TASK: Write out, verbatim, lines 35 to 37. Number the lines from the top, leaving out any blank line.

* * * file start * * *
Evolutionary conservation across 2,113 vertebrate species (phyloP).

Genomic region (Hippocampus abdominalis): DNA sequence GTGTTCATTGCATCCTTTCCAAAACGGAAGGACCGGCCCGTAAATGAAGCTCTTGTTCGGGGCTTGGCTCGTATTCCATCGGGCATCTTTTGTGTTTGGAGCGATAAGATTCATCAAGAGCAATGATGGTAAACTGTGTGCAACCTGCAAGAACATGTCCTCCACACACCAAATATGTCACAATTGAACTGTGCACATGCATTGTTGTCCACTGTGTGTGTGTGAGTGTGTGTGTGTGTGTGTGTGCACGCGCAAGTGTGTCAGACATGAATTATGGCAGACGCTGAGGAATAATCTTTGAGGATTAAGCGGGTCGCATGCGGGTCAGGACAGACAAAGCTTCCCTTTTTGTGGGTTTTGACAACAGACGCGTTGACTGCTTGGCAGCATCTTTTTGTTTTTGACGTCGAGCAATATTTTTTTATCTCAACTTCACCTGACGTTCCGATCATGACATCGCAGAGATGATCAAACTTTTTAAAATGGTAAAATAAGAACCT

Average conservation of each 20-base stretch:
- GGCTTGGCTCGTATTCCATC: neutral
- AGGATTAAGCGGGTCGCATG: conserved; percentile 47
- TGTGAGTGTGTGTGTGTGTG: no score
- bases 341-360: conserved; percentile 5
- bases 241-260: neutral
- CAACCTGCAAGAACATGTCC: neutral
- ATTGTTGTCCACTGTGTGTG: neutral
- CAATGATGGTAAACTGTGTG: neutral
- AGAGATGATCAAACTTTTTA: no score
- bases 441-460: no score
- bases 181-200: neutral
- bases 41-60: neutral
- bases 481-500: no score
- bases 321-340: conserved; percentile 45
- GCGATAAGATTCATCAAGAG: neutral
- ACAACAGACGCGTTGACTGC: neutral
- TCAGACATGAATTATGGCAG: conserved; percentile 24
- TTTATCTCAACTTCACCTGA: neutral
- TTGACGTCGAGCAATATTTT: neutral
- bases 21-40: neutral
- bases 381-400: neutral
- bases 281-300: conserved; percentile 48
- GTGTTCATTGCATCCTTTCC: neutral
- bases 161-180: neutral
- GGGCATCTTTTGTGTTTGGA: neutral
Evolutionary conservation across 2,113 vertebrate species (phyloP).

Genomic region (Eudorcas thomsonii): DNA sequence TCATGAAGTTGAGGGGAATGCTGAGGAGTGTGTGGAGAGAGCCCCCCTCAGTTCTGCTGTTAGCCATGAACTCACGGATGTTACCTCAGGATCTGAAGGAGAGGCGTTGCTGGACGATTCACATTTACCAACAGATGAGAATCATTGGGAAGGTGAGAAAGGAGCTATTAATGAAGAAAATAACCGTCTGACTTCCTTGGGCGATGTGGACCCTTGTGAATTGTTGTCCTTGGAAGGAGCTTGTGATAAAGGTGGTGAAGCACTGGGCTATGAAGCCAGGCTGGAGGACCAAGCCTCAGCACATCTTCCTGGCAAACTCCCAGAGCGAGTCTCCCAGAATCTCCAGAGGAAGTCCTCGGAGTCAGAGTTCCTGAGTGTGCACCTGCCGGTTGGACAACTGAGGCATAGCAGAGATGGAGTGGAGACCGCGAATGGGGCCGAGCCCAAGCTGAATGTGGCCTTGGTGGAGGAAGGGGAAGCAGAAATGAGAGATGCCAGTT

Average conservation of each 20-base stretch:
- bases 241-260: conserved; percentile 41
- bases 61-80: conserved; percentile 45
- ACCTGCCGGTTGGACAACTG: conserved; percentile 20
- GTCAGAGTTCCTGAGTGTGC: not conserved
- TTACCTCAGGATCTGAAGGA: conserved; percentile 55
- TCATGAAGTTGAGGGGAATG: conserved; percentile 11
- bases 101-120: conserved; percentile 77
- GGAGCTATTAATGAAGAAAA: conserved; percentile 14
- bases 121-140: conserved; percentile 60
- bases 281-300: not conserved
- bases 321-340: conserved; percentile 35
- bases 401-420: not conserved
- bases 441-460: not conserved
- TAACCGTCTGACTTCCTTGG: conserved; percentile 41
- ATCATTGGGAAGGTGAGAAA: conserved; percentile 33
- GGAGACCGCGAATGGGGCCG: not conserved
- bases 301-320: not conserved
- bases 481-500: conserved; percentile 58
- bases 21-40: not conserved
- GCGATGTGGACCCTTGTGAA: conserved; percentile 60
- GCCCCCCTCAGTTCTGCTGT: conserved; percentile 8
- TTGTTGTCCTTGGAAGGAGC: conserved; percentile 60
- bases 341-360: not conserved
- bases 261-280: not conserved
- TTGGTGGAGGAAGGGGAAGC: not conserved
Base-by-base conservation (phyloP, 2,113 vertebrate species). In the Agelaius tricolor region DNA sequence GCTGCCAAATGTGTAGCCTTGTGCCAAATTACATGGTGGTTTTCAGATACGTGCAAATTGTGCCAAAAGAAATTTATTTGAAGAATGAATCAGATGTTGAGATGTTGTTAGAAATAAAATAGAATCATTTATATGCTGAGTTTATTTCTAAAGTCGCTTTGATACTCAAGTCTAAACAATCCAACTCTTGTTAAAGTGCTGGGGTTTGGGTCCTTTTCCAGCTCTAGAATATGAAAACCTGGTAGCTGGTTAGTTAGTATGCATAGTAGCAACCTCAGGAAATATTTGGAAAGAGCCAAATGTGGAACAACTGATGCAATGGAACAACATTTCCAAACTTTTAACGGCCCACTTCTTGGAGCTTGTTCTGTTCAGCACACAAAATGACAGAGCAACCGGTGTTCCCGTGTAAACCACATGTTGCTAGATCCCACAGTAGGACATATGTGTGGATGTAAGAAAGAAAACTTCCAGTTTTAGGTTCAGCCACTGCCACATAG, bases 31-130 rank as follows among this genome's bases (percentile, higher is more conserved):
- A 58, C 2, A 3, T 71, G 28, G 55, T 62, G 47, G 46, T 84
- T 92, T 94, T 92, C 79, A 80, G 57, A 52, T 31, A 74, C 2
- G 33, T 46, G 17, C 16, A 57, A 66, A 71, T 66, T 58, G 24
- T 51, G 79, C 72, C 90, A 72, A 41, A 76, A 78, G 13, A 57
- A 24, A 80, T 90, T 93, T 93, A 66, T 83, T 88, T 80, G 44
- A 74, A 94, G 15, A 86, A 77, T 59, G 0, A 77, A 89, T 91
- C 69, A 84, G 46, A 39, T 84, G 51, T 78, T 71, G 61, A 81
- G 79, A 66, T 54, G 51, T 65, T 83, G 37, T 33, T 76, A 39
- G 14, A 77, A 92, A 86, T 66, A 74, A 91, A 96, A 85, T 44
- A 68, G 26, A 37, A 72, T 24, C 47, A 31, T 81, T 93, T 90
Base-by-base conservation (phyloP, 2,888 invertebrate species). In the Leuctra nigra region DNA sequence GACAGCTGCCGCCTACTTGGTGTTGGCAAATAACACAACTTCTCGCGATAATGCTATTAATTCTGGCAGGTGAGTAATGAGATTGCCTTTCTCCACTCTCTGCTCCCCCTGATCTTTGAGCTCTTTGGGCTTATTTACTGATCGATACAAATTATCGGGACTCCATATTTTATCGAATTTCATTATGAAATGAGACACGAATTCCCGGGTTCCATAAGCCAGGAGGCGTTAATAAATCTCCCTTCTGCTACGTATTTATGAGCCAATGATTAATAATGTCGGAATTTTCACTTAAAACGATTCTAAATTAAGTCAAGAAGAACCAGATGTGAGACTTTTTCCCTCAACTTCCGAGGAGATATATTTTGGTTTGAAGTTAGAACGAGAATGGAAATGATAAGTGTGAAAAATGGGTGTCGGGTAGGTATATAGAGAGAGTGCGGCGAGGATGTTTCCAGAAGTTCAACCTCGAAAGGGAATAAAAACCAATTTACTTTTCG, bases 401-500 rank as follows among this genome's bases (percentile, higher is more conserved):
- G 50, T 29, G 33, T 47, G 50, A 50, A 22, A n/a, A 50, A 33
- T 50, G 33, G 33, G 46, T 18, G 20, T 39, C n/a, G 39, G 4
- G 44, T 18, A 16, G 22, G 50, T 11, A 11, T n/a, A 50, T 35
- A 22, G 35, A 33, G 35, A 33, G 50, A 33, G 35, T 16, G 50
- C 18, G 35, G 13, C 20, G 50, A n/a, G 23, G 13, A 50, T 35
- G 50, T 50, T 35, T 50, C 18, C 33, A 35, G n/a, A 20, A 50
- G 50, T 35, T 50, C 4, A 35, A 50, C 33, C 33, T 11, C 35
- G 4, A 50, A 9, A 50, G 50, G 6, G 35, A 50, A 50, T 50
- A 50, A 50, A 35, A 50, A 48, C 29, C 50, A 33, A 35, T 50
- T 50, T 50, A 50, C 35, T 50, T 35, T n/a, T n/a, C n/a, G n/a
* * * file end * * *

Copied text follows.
- GTCAGAGTTCCTGAGTGTGC: not conserved
- TTACCTCAGGATCTGAAGGA: conserved; percentile 55
- TCATGAAGTTGAGGGGAATG: conserved; percentile 11